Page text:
Operation Broken Heart, in the US, recently announced the arrest of some 1,700 predators. If the international aid sector were subject to a similar police action, hundreds, maybe thousands, of humanitarian predators would be arrested. Many would be in positions of power and authority. The creation of a Cyber-Crimes Humanitarian Sexual Exploitation Unit focused on the international aid sector is necessary to secure our workplace and protect vulnerable populations we are meant to be serving and protecting from exploitation and abuse.
The humanitarian community has proven it is incapable and unwilling to police itself. These are crimes, just as they are in the Catholic Church, and must not be “handled internally” but be reported to, and monitored by, competent international law enforcement for criminal investigation and prosecution. As the case of Peter Dalglish illustrates.
Is the UN, as well as noted charitable organizations giving the issue the seriousness it deserves?
The humanitarian community (non-profits, bi-lateral and multi-lateral organizations) is not addressing the issue. Although there is a great deal of chatter with the #AidToo movement, conferences, workshops and reports—these are, on the whole, public relations efforts rather necessary authentic, structural change.
For example, in addition to Peter Dalglish’s arrest, for example, the humanitarian community suffered another high-level arrest that has been almost totally ignored. Joel Davis was arrested in New York last June (and indicted on all counts in September 2018), making plans to rape children of a “father” trafficking eight-year-old daughter and his girlfriend’s toddler. The “father” was an undercover investigator. Davis had bragged about his infant and toddler child pornography collection, saying his preferred “age-range” was “+0” — newborns and older. Davis also boasted of raping a nine-month old, a six-year-old girl and a seven-year-old boy.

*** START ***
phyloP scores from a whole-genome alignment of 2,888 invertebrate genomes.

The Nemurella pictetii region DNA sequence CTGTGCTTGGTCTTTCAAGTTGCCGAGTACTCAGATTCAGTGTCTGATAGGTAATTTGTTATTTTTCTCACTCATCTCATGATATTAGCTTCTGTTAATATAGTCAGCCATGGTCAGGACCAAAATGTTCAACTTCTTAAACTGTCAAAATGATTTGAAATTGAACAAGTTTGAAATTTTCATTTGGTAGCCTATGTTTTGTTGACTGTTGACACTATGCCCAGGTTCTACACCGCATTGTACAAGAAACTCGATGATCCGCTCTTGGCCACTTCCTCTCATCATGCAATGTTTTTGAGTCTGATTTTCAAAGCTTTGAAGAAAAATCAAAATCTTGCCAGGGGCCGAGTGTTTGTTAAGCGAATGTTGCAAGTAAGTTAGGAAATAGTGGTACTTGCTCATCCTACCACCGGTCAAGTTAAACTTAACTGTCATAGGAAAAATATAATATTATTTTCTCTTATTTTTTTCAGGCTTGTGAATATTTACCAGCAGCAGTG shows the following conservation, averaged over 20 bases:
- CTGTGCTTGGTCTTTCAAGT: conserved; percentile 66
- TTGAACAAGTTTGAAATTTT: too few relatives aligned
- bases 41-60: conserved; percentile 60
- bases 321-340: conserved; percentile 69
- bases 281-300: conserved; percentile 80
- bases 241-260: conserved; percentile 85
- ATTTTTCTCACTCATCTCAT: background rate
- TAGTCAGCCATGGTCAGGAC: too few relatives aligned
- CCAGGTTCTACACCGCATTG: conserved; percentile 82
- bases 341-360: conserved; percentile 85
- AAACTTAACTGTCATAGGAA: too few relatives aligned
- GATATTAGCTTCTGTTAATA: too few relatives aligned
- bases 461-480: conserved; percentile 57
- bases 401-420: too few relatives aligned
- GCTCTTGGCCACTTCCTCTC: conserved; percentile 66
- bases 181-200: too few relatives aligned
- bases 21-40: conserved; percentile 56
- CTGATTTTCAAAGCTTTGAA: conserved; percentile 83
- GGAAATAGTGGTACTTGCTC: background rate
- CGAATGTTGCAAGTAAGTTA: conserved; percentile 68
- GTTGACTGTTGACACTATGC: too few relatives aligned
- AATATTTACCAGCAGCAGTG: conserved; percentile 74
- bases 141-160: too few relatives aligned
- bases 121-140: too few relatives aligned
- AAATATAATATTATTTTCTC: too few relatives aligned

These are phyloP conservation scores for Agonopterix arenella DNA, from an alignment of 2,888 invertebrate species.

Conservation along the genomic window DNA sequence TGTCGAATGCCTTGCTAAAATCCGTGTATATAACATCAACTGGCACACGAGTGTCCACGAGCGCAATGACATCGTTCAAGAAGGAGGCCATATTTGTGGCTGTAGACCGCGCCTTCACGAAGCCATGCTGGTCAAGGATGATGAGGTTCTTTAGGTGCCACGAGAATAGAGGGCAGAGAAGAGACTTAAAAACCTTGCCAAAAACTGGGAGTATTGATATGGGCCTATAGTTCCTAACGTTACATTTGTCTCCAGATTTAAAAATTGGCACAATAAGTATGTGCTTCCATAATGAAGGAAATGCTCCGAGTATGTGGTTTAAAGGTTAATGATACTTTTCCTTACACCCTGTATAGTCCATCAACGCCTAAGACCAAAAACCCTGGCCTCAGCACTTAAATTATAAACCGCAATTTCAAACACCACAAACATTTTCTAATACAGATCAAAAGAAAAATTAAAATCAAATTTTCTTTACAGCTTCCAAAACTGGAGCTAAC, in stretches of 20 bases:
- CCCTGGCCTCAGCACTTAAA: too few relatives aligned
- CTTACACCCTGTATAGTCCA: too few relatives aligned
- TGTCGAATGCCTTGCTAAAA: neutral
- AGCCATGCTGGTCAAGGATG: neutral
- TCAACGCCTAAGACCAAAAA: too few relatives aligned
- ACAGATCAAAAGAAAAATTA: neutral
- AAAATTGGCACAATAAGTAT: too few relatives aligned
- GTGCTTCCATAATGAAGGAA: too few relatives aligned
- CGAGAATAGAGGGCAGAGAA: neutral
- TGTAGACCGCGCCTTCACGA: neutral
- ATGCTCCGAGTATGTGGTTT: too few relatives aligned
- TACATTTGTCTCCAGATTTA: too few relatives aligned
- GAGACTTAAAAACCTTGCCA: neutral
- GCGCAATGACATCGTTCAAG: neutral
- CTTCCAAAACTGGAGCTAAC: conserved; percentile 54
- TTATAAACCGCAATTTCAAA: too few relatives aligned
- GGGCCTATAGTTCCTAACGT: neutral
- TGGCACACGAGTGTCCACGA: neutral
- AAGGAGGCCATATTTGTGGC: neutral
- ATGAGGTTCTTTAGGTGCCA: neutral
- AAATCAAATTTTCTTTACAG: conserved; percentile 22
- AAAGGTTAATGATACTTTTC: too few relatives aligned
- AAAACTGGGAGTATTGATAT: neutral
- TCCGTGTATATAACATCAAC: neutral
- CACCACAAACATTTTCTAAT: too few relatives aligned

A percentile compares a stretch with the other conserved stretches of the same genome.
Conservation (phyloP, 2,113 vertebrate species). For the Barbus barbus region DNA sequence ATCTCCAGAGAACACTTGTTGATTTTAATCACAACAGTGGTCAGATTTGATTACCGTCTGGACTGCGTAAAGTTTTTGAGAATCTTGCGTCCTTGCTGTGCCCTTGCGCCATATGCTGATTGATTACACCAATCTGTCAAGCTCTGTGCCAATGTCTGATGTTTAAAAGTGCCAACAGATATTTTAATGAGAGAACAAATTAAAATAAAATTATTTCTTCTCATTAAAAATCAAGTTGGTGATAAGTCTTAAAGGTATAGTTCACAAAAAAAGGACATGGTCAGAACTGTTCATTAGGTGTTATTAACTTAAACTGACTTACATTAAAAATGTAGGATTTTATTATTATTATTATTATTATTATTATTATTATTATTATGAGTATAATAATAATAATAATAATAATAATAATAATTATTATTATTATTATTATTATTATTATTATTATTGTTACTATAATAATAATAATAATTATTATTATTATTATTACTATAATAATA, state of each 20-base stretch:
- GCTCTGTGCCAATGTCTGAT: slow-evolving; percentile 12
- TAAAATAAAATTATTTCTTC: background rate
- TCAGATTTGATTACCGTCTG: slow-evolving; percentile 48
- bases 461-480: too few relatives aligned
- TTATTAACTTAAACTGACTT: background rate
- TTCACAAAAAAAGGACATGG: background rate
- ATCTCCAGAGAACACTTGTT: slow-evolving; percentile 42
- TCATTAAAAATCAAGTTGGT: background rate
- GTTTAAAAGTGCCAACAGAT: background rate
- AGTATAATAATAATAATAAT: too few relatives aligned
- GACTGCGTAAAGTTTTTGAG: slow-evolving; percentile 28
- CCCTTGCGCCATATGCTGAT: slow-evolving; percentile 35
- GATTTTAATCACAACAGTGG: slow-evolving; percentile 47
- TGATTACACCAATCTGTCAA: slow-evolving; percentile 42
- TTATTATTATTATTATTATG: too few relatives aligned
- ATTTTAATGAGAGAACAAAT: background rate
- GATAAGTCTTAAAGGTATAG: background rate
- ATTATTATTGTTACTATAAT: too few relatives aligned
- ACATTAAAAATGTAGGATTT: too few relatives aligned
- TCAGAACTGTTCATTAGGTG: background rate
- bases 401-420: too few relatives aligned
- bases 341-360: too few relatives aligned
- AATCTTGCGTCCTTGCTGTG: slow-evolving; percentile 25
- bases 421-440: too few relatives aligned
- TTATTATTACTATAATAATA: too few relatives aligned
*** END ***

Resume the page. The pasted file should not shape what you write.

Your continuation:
Davis was appointed Campaign Director of Stop Rape in Conflict, a global coalition of 5,000 members who, reportedly, unanimously voted in 2017, to restructure under the “leadership” of Youth to End Sexual Vioence - Davis’ non-profit. The Internal Revenue Service (IRS) revoked Youth to End Sexual Violence’s tax-status in 2017, for failure to file for three consecutive years. In addition to not being legal, the “organisation” was an obvious husk—housing little more than insipid blogs largely copied from other publications.
Top humanitarians, such as Zainab Bangua, former United Nations (UN) Representative on Sexual Violence in Conflict and current Co-Chair of Oxfam’s Independent Commission on Sexual Misconduct, embraced and championed Davis. In May the Norwegian government hosted a major conference #EndSGBVOslo where many of the humanitarians who supported and enabled Joel Davis’ career, were presented. No one spoke about Davis or the predators in our sector. No invitation was extended to me to speak about my publications on Davis’ arrest. On social media, #EndGBV movement has not mentioned Joel Davis. At all.
No one, to my knowledge, in a position of accountable and authority, has even issued a statement on Joel Davis—let alone taken responsibility for Davis’ inexplicable prestige and access in the humanitarian community.
If the community of professionals engaged in SGBV/GBV in conflict lacks the courage to address Joel Davis – what indication is there that the humanitarian community is seriously addressing the issue of humanitarian predators?
In the last decades you have been involved in the issue, what has been some of the positive changes that have taken place to safeguard and protect the vulnerable populations from being victims to gender violence?
Very few, if any.